Marvel of a museum

Lori Brown goes gaga over the California Academy of Science

<br> Living roof

Living roof

Photo Courtesy of California academy of sciences

Sustainable Space columnists Lori Brown and Greg Kallio are professors in the College of Engineering, Computer Science and Construction Management at Chico State University.

Field trippin’
Looking for a fun and educational trip to take to learn more about sustainability and green-building features? If yes, then pack up the hybrid and head to the California Academy of Sciences in San Francisco.

Located in beautiful Golden Gate Park, the newly rebuilt science academy is a treasure chest of exotic reptiles, animals and plant life. Unusual and bizarre creatures live inside, artfully displayed in well-thought and -constructed environments, but if they aren’t tempting enough to lure you to the Bay Area, maybe your interest will be piqued by the fact that the building achieved the highest U.S. Green Building Council LEED rating of platinum.

Global-scale green
The academy is now the largest platinum-rated public building in the world, and the world’s greenest museum. The construction of the $500 million building began in 2005 and was completed and opened to the public in September. The facility was designed by world-renowned Italian architect Renzo Piano who worked with the international design firm Stantec Architecture—a team that set out to earn the LEED NC platinum rating from conception.

Earning a platinum rating is a significant achievement, requiring projects to earn a minimum of 52 points out of a possible 69. The science academy earned 54 points. To give you an idea of the feat, take into consideration that there are only about 120 platinum-level buildings in the country.

Impressive assets
What makes the California Academy of Sciences green? Just about everything, from the green-building design elements to the day-to-day operational practices.

Some of the new building’s eco-friendly features include a 2.5-acre living roof planted with 1.7 million native California plants; 60,000 photovoltaic cells that generate nearly 10 percent of the academy’s electricity needs from solar energy and prevents the release of 405,000 pounds of greenhouse-gas emissions; floor-to-ceiling exterior walls of glass that allow natural lighting into 90 percent of the building’s interior offices; and structural walls insulated with a product constructed from scraps of recycled denim.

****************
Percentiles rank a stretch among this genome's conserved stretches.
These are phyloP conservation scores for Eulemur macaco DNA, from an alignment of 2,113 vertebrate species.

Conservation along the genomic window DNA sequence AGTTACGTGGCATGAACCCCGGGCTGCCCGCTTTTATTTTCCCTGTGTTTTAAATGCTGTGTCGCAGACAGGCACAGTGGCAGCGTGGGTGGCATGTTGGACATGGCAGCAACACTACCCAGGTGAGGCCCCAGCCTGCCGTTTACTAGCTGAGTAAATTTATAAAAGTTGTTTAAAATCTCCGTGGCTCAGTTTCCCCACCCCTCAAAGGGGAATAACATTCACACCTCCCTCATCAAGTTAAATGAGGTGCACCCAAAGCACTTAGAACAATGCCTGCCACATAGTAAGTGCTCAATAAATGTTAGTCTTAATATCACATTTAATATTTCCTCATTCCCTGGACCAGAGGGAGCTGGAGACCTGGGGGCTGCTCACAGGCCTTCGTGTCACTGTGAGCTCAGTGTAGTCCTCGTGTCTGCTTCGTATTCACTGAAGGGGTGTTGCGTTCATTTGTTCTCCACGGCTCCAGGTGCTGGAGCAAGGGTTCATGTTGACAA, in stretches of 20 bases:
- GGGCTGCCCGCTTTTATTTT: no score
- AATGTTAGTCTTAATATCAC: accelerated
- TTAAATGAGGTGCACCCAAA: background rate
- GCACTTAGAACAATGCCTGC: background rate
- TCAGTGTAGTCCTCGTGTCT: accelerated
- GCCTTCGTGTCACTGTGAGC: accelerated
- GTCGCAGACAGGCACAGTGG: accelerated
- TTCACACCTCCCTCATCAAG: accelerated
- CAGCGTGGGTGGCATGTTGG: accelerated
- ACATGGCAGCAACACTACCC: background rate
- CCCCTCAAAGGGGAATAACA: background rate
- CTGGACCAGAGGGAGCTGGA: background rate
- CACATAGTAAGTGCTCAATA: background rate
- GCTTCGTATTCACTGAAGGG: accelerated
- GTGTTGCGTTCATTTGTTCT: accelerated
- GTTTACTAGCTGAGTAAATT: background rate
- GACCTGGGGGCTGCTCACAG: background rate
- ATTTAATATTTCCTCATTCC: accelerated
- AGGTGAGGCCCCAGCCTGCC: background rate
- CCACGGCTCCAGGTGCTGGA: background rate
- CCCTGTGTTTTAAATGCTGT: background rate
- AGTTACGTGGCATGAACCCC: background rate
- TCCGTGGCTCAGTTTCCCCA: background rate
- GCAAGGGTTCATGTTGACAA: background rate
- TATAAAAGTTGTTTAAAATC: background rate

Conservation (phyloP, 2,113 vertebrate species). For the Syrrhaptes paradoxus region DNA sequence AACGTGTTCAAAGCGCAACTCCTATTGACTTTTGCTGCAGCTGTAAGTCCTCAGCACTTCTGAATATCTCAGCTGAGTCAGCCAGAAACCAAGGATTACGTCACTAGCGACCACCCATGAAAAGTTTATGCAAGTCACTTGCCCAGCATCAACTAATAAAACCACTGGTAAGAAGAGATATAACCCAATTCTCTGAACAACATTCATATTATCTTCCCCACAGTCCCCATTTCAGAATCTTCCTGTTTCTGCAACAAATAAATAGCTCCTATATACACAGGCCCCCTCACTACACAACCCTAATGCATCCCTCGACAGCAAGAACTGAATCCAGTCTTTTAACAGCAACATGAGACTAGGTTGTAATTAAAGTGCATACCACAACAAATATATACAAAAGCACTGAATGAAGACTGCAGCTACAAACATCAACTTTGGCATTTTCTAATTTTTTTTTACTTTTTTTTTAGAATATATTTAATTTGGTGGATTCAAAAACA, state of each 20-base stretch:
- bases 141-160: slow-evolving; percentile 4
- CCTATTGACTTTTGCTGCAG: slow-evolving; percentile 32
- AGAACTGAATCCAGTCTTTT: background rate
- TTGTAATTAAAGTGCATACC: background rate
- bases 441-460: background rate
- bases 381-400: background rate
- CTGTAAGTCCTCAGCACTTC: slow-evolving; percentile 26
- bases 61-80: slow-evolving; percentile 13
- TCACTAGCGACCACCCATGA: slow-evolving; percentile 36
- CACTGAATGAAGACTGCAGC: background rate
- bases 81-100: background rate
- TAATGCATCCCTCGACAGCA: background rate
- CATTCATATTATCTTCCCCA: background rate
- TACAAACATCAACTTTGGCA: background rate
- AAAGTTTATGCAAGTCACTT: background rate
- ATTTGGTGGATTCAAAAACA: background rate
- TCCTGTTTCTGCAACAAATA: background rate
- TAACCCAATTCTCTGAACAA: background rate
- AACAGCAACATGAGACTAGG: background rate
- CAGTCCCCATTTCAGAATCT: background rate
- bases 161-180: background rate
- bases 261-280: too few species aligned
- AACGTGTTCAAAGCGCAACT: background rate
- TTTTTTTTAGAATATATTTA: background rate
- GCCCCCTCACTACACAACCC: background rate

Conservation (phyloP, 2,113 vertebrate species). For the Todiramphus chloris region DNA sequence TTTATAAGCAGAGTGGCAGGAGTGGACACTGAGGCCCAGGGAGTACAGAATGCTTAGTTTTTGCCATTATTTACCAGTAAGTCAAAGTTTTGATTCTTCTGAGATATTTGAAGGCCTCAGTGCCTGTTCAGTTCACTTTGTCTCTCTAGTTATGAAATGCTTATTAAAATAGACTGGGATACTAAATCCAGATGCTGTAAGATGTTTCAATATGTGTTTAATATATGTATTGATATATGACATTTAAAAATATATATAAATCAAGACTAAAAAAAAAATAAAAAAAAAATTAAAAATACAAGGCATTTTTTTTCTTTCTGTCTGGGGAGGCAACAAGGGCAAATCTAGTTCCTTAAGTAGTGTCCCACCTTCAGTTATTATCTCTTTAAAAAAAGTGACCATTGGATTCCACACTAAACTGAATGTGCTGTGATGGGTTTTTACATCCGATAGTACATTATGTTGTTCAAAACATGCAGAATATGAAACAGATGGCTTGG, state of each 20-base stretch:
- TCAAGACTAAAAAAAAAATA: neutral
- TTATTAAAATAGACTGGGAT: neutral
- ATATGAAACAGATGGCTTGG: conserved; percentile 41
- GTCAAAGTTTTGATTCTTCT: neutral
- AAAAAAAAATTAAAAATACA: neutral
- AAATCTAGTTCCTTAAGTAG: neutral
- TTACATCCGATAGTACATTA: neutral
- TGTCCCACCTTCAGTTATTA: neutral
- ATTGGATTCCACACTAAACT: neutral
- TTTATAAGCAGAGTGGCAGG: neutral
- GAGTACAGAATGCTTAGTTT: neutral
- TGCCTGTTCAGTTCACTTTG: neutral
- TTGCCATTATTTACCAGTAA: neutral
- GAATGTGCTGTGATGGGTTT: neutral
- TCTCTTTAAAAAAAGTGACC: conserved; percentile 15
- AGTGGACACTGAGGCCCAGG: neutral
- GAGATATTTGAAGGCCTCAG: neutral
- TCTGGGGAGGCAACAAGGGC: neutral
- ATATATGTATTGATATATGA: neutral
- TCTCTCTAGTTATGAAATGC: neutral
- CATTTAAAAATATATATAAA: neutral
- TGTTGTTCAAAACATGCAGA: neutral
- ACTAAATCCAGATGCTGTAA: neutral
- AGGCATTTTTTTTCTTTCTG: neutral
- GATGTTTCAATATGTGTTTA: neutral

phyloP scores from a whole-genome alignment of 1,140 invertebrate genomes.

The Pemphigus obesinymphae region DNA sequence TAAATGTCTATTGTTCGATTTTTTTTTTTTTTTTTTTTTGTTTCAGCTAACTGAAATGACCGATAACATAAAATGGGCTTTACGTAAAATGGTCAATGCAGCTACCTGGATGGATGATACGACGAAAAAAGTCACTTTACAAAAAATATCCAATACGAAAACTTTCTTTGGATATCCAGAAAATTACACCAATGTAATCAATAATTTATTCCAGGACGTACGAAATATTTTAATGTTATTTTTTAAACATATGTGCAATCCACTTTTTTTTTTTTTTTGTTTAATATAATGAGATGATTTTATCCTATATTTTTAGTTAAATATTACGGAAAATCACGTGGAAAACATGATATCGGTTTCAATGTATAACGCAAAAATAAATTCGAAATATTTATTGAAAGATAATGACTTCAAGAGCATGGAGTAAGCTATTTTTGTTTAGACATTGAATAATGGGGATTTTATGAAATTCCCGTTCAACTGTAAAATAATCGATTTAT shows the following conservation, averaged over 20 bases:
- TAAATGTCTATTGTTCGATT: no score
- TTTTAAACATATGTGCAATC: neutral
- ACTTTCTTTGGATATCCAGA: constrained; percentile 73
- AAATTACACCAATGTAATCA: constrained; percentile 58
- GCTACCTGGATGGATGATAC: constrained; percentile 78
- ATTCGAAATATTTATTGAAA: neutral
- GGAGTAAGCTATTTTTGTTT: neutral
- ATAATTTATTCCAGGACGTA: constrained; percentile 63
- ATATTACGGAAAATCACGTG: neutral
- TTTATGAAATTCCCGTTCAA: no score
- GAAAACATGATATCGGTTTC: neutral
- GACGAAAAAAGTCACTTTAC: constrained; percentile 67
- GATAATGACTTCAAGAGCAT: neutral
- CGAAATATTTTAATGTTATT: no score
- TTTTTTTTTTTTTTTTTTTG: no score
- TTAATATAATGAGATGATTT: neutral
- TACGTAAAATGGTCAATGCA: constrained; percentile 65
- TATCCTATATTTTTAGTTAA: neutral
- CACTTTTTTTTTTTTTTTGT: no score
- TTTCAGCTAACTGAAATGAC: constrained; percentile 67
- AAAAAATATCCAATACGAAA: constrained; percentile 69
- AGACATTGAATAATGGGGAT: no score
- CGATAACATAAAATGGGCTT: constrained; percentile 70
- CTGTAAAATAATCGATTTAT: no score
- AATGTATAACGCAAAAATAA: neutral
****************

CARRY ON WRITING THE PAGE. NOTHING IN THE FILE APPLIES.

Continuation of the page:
<br /> Morrison Planetarium

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Sustainable sightseeing
When visiting the facility, be sure to check out the Build Green display. Located on the first level, this educational device is where visitors can touch a piece of the cotton insulation and learn about all of the academy’s green designs, such as the natural ventilation and radiant-floor heating systems.

The new building exemplifies the academy’s commitment to raising public awareness about the importance of adopting sustainable building designs that result in measurable environmental improvements. Experiencing the academy requires at least one full day to view the displays filled with the strangest creatures.

Some must-sees include the rainforest, the swamp and the living roof, which can be seen from an observation deck. Arrive early and obtain first-come first-served tickets to the awe-inspiring inaugural planetarium show, Fragile Planet, shown daily in the Morrison Planetarium—the world’s largest all-digital planetarium.

Ride the rails!
My advice is to visit the academy during the week if possible. Otherwise be prepared for long lines and many tourists. Be sure to mention to the ticket agent that you rode to the academy on public transportation; you’ll receive a $3 discount on your entrance fee. (Transfer from any downtown BART station—Embarcadero, Montgomery, Powell or Civic Center—to the Muni N Judah.) San Francisco is one of the easiest cities to navigate using public transportation. Have a great time!